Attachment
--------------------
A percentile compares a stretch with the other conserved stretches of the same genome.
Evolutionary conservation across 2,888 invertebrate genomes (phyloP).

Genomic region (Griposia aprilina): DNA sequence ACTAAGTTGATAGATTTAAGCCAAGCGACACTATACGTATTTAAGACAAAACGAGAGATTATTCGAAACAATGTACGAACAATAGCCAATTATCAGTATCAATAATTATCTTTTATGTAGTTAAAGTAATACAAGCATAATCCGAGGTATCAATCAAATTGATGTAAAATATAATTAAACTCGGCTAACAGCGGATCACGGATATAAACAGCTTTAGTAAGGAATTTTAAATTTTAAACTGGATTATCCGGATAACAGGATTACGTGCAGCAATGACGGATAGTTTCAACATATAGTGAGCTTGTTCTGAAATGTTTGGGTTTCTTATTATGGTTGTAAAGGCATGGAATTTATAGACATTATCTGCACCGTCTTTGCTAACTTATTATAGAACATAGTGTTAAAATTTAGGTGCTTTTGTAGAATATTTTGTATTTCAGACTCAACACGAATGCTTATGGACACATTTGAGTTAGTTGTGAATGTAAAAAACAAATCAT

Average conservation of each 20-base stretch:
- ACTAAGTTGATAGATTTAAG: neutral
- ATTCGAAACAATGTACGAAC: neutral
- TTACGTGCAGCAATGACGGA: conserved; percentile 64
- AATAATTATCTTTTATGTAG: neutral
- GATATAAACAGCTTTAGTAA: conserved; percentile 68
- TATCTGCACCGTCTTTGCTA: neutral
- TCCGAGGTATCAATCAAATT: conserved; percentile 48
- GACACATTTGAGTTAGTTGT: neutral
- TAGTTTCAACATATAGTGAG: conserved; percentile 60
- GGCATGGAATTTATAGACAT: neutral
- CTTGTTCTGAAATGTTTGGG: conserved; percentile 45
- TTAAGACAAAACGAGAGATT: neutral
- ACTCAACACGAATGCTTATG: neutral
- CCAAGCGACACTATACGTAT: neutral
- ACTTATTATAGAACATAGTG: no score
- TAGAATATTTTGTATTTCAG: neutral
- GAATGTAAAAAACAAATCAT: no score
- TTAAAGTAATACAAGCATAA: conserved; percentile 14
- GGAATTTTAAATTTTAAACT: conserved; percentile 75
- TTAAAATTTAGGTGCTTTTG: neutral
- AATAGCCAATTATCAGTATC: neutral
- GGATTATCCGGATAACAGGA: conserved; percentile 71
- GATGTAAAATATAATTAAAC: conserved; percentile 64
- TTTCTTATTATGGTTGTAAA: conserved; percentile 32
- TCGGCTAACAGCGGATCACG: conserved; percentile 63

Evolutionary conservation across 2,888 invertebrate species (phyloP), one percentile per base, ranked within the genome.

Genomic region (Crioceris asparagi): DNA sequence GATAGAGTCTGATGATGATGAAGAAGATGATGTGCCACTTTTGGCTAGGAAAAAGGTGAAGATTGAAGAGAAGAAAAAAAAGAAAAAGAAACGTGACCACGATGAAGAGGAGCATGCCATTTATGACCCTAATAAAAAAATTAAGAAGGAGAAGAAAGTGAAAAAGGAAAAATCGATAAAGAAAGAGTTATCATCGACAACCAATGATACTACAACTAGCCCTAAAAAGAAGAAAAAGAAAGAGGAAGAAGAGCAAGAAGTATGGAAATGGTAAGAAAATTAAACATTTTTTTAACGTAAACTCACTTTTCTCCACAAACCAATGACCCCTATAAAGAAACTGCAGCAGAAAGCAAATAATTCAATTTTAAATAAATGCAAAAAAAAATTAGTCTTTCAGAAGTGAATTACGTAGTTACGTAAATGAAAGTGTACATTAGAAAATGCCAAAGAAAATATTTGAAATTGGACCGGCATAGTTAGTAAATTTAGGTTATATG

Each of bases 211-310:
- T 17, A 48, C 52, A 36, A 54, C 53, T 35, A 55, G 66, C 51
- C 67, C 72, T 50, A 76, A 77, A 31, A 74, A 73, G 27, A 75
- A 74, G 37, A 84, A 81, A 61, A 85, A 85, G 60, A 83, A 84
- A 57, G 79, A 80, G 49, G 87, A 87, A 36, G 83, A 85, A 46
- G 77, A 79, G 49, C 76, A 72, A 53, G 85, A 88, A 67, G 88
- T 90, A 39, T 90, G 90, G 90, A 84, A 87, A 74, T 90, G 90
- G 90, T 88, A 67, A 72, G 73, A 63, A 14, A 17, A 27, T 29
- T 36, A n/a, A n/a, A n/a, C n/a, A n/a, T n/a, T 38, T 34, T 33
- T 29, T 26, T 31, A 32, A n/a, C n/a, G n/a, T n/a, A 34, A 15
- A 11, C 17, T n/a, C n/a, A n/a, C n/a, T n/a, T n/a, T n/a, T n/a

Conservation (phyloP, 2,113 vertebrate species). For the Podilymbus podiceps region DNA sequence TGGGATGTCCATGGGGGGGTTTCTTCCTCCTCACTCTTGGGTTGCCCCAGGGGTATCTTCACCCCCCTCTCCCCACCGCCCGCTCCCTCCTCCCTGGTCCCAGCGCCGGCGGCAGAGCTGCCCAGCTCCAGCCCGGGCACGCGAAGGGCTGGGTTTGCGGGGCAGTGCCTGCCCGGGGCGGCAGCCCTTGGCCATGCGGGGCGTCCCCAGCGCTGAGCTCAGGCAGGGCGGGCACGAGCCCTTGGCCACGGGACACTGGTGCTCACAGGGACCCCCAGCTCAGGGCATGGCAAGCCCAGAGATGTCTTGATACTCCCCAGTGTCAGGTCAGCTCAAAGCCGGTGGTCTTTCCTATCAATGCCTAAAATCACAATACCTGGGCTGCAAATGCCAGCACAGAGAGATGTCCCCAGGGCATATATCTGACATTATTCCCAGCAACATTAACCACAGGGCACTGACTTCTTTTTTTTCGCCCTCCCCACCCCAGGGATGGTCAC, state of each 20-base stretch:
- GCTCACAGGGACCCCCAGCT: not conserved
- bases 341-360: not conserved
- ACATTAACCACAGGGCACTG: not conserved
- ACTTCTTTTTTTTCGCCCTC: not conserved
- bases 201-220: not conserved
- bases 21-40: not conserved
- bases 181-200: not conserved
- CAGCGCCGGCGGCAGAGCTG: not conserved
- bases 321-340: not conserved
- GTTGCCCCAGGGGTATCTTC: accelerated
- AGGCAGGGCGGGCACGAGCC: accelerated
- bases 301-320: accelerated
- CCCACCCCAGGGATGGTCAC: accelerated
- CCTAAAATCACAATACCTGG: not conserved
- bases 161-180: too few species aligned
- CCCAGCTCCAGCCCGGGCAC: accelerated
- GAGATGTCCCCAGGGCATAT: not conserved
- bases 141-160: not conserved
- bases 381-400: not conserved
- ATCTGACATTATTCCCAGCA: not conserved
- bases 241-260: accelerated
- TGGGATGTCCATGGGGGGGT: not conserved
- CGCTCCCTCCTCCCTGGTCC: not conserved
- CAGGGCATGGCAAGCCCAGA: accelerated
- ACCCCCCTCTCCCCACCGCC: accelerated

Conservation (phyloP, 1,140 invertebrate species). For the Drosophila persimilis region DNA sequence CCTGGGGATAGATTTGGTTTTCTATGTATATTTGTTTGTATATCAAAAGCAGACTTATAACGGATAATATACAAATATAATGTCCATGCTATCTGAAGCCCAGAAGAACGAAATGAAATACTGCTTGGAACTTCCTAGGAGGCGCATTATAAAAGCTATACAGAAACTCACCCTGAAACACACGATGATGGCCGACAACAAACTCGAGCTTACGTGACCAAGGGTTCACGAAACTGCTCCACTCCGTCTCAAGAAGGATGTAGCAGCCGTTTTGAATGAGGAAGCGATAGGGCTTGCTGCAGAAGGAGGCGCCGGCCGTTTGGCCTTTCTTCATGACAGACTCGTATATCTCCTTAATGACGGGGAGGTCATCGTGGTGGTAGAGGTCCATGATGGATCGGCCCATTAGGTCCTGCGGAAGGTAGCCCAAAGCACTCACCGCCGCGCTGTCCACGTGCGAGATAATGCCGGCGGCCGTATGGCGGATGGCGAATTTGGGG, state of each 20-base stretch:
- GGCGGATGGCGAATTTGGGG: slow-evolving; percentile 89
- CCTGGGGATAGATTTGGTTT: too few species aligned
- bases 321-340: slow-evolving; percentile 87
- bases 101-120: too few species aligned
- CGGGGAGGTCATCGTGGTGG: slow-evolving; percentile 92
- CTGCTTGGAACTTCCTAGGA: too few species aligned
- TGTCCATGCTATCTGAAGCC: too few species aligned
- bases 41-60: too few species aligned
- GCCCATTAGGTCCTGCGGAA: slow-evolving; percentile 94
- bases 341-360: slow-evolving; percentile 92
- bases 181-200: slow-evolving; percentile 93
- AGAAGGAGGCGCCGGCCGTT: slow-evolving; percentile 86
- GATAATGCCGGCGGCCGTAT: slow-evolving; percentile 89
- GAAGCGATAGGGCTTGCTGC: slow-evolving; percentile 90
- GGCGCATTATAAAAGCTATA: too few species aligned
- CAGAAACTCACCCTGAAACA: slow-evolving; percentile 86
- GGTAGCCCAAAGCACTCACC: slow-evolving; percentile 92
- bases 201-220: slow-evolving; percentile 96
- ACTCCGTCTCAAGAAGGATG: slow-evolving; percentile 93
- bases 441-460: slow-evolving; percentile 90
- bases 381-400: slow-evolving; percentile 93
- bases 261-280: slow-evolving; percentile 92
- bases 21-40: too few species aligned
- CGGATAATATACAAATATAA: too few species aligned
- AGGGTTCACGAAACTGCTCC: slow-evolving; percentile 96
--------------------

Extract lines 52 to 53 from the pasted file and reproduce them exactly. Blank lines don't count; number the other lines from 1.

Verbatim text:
- bases 321-340: not conserved
- GTTGCCCCAGGGGTATCTTC: accelerated